John McCain, RIP
The six-term Republican senator from Arizona died Saturday at age 81. His legacy is complicated.
John McCain, the six-term Republican senator from Arizona, died Saturday at age 81. He will lie in state in the Capitol Rotunda, the 34th person to receive that high honor. His death leaves complicated shoes to fill, though Arizona Gov. Doug Ducey will likely make an appointment favorable to the Trump administration and the nomination of Brett Kavanaugh.
McCain was an enigma. He was clearly a Patriot who served his country with honor and distinction as a Navy pilot in Vietnam, as a senator, and as a presidential candidate. Politically, however, McCain was often at odds with — no, deliberately provoked, antagonized, and undermined — conservatives and relished too much his role as the Leftmedia’s darling GOP “maverick.” When you’re the only Republican the media loves (with the exception of the 2008 presidential campaign), that says a lot that isn’t good.
The Swamp is a powerfully intoxicating place, and McCain, along with too many others who spend too many years there, succumbed to it. From his “Gang of Eight” powerbrokering to campaign-finance reform (i.e., incumbent protection) to the fact that among his final Senate votes was a promise-breaking, deciding one to save ObamaCare, McCain in some ways came to define the Swamp. As a result, his feud with Donald Trump became something of a legend.
Disagreements aside, there was far more to McCain the man. He survived being shot down while on a bombing mission over Hanoi in 1967; having broken both arms and his right knee, he was captured, beaten, and stabbed, and he spent more than five years being tortured by the North Vietnamese in the “Hanoi Hilton.” Given that his father and grandfather were Navy admirals, the North Vietnamese attempted to exploit him for propaganda. They offered him early release, which he refused in order to stay with his fellow Patriots in captivity. That didn’t stop the propaganda, and McCain was still broken by his torturers, but it was a valiant move.
During his POW internment in the “Hanoi Hilton,” his faith became much deeper and more refined. Recounting one story from that horrible chapter of his life, McCain spoke about being tortured — bound and hung from a ceiling rafter — and a Vietnamese guard came and loosened his ropes. McCain did not see that guard again until Christmas day, when the prisoners were allowed out into the courtyard for a few minutes. McCain noted, “I was standing in the dirt courtyard when I saw him approach me. He walked up and stood silently next to me. Again he didn’t smile or look at me. He just stared at the ground in front of us. After a few moments had passed he rather nonchalantly used his sandaled foot to draw a cross in the dirt. We both stood wordlessly looking at the cross until, after a minute or two, he rubbed it out and walked away. I saw my good Samaritan often after the Christmas when we venerated the cross together. But he never said a word to me nor gave the slightest signal that he acknowledged my humanity.”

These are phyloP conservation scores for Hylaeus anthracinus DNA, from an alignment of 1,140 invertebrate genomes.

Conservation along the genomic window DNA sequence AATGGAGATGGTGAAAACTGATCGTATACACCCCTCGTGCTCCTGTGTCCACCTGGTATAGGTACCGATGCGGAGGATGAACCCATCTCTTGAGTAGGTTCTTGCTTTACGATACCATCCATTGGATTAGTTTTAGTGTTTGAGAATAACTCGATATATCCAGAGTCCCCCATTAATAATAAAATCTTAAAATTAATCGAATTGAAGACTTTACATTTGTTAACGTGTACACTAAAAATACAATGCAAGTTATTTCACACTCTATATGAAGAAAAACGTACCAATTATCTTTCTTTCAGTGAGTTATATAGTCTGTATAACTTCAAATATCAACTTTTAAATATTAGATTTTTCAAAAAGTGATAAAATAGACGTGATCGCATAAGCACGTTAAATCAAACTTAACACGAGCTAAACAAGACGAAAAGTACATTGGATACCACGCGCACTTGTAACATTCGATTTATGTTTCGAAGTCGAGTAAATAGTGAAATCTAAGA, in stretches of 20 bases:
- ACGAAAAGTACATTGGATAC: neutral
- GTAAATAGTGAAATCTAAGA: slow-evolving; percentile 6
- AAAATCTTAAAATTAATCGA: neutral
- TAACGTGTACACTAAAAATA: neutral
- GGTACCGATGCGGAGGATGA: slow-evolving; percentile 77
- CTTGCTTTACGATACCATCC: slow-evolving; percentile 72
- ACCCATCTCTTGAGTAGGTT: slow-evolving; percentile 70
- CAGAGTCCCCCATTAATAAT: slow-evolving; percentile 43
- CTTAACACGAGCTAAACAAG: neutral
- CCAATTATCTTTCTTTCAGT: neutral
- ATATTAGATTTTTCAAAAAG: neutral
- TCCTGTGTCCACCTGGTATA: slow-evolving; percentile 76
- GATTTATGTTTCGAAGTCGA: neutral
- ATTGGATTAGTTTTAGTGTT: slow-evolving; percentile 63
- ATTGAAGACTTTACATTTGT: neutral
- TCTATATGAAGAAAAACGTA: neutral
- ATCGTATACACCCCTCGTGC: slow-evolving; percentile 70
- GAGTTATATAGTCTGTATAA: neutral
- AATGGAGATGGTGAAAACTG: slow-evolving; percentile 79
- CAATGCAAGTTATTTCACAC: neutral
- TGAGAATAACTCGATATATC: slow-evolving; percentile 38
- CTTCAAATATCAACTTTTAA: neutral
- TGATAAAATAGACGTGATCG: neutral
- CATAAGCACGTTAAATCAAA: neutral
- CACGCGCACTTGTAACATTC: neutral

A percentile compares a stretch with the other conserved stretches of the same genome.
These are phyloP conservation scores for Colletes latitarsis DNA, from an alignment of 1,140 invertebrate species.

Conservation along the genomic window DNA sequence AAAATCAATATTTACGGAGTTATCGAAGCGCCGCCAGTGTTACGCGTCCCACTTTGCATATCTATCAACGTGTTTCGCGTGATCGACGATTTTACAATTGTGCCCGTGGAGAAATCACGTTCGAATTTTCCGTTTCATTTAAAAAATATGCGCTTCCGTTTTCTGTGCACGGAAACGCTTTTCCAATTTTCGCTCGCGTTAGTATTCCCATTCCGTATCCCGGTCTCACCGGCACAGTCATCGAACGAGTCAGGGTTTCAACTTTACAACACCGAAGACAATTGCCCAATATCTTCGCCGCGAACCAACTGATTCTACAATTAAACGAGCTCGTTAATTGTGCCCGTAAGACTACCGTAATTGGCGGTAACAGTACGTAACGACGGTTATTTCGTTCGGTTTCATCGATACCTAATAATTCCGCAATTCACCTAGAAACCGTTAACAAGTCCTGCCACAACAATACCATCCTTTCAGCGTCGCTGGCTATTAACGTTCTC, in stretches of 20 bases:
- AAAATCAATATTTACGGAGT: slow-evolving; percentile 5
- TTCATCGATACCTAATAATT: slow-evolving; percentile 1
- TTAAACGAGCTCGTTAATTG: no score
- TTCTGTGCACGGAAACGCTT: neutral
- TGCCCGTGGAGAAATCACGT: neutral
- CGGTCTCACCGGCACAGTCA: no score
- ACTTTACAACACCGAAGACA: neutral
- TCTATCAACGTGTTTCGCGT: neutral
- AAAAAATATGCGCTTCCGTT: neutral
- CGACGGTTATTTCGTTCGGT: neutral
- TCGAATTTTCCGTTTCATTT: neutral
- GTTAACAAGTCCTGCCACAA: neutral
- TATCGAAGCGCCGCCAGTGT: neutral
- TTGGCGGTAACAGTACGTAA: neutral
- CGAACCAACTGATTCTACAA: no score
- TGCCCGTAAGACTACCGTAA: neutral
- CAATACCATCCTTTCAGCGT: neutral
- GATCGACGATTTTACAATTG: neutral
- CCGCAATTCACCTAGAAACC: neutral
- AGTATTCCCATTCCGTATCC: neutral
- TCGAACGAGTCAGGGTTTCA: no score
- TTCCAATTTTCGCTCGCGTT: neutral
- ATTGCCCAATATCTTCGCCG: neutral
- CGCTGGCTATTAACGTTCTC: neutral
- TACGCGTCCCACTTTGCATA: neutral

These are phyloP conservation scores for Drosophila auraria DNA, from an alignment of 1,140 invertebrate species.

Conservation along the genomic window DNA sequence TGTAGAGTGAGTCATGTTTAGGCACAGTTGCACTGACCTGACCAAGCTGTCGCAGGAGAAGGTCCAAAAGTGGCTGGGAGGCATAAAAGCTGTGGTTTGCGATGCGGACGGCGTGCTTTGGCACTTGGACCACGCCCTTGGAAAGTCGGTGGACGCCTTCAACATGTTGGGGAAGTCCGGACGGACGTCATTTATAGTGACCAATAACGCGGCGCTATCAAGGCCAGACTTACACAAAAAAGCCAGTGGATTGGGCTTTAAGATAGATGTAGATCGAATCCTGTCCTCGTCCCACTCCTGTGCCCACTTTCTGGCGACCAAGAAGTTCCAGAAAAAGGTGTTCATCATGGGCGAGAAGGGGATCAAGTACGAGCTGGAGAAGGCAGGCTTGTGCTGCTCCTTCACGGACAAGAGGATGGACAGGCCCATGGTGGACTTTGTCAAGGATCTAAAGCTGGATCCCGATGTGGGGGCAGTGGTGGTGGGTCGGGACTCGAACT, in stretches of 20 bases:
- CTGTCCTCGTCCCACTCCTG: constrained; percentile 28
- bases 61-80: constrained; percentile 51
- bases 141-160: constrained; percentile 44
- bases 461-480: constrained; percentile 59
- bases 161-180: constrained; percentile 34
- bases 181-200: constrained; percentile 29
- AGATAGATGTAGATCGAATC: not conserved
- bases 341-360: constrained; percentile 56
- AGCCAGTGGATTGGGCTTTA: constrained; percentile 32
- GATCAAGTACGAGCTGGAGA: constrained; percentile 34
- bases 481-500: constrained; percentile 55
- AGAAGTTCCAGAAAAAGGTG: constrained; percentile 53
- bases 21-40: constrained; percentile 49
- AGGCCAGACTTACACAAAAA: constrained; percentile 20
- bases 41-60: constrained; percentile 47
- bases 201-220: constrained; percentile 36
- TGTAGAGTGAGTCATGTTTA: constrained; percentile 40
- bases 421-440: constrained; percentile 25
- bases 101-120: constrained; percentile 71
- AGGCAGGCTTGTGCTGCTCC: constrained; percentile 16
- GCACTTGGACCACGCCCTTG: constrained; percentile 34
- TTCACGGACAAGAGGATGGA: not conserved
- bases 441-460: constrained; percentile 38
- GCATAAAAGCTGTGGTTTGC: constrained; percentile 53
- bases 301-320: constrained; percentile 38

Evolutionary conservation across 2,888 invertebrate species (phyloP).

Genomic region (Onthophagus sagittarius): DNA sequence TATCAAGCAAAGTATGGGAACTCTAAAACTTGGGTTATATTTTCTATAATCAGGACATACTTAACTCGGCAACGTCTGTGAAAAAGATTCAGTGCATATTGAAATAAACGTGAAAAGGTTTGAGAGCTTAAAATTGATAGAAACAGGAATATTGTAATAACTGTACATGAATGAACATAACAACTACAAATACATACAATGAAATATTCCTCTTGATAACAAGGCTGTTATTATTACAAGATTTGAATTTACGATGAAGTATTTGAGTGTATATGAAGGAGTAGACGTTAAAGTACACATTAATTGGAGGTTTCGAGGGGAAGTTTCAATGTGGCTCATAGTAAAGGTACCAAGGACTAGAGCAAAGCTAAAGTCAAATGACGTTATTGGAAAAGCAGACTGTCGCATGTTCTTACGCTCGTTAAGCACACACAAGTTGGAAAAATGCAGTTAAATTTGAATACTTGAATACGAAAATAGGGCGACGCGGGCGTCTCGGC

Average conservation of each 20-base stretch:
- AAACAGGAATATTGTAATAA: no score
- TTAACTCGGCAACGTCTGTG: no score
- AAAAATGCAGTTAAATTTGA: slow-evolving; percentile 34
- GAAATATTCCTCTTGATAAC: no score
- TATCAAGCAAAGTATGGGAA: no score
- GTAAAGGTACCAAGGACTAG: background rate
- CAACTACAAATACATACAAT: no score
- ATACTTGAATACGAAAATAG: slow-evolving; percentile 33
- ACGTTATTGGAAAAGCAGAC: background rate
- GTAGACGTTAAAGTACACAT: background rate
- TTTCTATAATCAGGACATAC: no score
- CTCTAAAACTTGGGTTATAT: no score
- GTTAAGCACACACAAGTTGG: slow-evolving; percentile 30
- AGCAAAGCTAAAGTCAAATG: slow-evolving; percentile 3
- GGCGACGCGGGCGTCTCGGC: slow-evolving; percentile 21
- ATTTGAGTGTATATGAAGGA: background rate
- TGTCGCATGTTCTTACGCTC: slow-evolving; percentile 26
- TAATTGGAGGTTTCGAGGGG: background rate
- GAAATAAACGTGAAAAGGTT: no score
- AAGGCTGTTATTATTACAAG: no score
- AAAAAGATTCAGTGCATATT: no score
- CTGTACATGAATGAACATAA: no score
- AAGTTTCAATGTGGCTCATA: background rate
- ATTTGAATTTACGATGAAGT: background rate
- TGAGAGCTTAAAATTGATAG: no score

McCain was, at heart, an American Patriot, who spent his years in Congress as a tireless champion for Patriots in uniform. He served as chairman of the Senate Armed Services Committee, and did much good for these men and women.
In a statement McCain prepared to be read after his death, he wrote, “If only we remember that, and give each other the benefit of the presumption that we all love our country, we will get through these challenging times. We will come through them stronger than before. We always do.”
But we will remember him in his own words from an interview before he became ill.
Asked about bouncing right back in 2008 after his defeat by Barack Obama, McCain said: “You know, the best cure, I found, for something like that is: Get goin’. Don’t look back. It’s so mentally harmful for you to look back — ‘I shoulda, coulda, woulda.’ … The best thing to do is press on.”
And about his career, he said: “I do not know anyone alive — I’ve never heard of anyone — who is as lucky as I am. I crashed airplanes. I was a terrible disciplinary problem at the Naval Academy. I managed to avoid being killed in a fire on the [USS] Forrestal. I was shot down. I had the honor of winning the nomination for the presidency of the United States. The honor of serving in the United States Senate. And now following in the footsteps of one Barry Goldwater as chairman of the Armed Services Committee. I am exuberant and so fortunate. I’m telling you, I wake up every morning and go to bed every night saying, ‘Thank you, God.’”